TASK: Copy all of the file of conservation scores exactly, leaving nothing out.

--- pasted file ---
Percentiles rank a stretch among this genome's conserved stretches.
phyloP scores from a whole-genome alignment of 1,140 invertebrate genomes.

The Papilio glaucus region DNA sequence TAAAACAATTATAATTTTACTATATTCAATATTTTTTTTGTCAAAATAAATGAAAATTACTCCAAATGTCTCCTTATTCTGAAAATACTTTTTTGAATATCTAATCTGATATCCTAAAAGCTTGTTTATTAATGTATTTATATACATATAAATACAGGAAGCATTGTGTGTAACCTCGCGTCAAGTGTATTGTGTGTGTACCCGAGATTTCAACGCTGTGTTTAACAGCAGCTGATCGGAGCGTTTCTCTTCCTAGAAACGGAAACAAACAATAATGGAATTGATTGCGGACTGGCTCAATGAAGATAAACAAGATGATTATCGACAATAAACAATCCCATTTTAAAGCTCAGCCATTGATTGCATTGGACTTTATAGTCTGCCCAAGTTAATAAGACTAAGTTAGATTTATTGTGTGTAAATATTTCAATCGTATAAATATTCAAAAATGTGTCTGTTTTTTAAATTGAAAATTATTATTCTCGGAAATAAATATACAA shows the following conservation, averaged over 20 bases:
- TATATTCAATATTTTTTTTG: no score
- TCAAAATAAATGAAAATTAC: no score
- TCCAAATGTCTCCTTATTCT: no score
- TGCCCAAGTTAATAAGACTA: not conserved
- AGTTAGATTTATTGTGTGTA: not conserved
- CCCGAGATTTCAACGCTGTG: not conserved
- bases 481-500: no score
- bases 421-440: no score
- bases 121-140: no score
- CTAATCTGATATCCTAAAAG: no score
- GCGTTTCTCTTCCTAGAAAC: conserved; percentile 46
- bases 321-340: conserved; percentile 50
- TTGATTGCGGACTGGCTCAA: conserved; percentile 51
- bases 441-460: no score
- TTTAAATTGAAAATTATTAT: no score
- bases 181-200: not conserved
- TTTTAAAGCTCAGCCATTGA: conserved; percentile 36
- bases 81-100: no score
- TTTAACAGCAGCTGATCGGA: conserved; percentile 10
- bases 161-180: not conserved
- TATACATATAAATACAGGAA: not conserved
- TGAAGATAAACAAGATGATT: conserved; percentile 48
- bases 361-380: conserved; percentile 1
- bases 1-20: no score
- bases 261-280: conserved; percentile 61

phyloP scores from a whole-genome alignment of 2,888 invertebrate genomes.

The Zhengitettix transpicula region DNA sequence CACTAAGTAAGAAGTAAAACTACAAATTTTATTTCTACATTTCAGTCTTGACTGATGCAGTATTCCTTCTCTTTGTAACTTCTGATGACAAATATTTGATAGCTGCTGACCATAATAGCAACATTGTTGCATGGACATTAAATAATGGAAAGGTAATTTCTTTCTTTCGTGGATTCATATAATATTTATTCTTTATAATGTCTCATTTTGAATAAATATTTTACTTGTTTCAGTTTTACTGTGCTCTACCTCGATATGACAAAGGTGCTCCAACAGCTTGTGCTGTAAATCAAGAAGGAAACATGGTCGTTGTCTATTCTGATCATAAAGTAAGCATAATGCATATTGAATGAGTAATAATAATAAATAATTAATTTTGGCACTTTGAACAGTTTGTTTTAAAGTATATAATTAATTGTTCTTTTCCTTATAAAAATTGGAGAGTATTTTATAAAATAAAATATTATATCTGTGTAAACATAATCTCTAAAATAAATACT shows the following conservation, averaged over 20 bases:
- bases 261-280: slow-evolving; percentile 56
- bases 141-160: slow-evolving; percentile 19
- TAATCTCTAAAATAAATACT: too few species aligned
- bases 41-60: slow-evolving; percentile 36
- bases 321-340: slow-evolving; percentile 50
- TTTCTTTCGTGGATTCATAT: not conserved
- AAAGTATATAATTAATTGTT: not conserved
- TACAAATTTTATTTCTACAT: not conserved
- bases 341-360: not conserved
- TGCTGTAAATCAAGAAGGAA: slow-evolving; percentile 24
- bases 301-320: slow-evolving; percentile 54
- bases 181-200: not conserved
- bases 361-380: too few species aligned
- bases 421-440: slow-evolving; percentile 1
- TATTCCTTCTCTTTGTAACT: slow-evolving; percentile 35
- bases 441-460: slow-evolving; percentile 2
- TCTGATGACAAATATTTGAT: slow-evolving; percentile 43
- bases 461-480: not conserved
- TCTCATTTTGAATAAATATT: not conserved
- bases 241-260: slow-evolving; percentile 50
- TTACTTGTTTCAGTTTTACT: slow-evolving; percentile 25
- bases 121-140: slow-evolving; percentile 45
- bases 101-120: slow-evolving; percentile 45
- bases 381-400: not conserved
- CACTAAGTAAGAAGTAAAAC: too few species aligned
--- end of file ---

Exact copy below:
Percentiles rank a stretch among this genome's conserved stretches.
phyloP scores from a whole-genome alignment of 1,140 invertebrate genomes.

The Papilio glaucus region DNA sequence TAAAACAATTATAATTTTACTATATTCAATATTTTTTTTGTCAAAATAAATGAAAATTACTCCAAATGTCTCCTTATTCTGAAAATACTTTTTTGAATATCTAATCTGATATCCTAAAAGCTTGTTTATTAATGTATTTATATACATATAAATACAGGAAGCATTGTGTGTAACCTCGCGTCAAGTGTATTGTGTGTGTACCCGAGATTTCAACGCTGTGTTTAACAGCAGCTGATCGGAGCGTTTCTCTTCCTAGAAACGGAAACAAACAATAATGGAATTGATTGCGGACTGGCTCAATGAAGATAAACAAGATGATTATCGACAATAAACAATCCCATTTTAAAGCTCAGCCATTGATTGCATTGGACTTTATAGTCTGCCCAAGTTAATAAGACTAAGTTAGATTTATTGTGTGTAAATATTTCAATCGTATAAATATTCAAAAATGTGTCTGTTTTTTAAATTGAAAATTATTATTCTCGGAAATAAATATACAA shows the following conservation, averaged over 20 bases:
- TATATTCAATATTTTTTTTG: no score
- TCAAAATAAATGAAAATTAC: no score
- TCCAAATGTCTCCTTATTCT: no score
- TGCCCAAGTTAATAAGACTA: not conserved
- AGTTAGATTTATTGTGTGTA: not conserved
- CCCGAGATTTCAACGCTGTG: not conserved
- bases 481-500: no score
- bases 421-440: no score
- bases 121-140: no score
- CTAATCTGATATCCTAAAAG: no score
- GCGTTTCTCTTCCTAGAAAC: conserved; percentile 46
- bases 321-340: conserved; percentile 50
- TTGATTGCGGACTGGCTCAA: conserved; percentile 51
- bases 441-460: no score
- TTTAAATTGAAAATTATTAT: no score
- bases 181-200: not conserved
- TTTTAAAGCTCAGCCATTGA: conserved; percentile 36
- bases 81-100: no score
- TTTAACAGCAGCTGATCGGA: conserved; percentile 10
- bases 161-180: not conserved
- TATACATATAAATACAGGAA: not conserved
- TGAAGATAAACAAGATGATT: conserved; percentile 48
- bases 361-380: conserved; percentile 1
- bases 1-20: no score
- bases 261-280: conserved; percentile 61

phyloP scores from a whole-genome alignment of 2,888 invertebrate genomes.

The Zhengitettix transpicula region DNA sequence CACTAAGTAAGAAGTAAAACTACAAATTTTATTTCTACATTTCAGTCTTGACTGATGCAGTATTCCTTCTCTTTGTAACTTCTGATGACAAATATTTGATAGCTGCTGACCATAATAGCAACATTGTTGCATGGACATTAAATAATGGAAAGGTAATTTCTTTCTTTCGTGGATTCATATAATATTTATTCTTTATAATGTCTCATTTTGAATAAATATTTTACTTGTTTCAGTTTTACTGTGCTCTACCTCGATATGACAAAGGTGCTCCAACAGCTTGTGCTGTAAATCAAGAAGGAAACATGGTCGTTGTCTATTCTGATCATAAAGTAAGCATAATGCATATTGAATGAGTAATAATAATAAATAATTAATTTTGGCACTTTGAACAGTTTGTTTTAAAGTATATAATTAATTGTTCTTTTCCTTATAAAAATTGGAGAGTATTTTATAAAATAAAATATTATATCTGTGTAAACATAATCTCTAAAATAAATACT shows the following conservation, averaged over 20 bases:
- bases 261-280: slow-evolving; percentile 56
- bases 141-160: slow-evolving; percentile 19
- TAATCTCTAAAATAAATACT: too few species aligned
- bases 41-60: slow-evolving; percentile 36
- bases 321-340: slow-evolving; percentile 50
- TTTCTTTCGTGGATTCATAT: not conserved
- AAAGTATATAATTAATTGTT: not conserved
- TACAAATTTTATTTCTACAT: not conserved
- bases 341-360: not conserved
- TGCTGTAAATCAAGAAGGAA: slow-evolving; percentile 24
- bases 301-320: slow-evolving; percentile 54
- bases 181-200: not conserved
- bases 361-380: too few species aligned
- bases 421-440: slow-evolving; percentile 1
- TATTCCTTCTCTTTGTAACT: slow-evolving; percentile 35
- bases 441-460: slow-evolving; percentile 2
- TCTGATGACAAATATTTGAT: slow-evolving; percentile 43
- bases 461-480: not conserved
- TCTCATTTTGAATAAATATT: not conserved
- bases 241-260: slow-evolving; percentile 50
- TTACTTGTTTCAGTTTTACT: slow-evolving; percentile 25
- bases 121-140: slow-evolving; percentile 45
- bases 101-120: slow-evolving; percentile 45
- bases 381-400: not conserved
- CACTAAGTAAGAAGTAAAAC: too few species aligned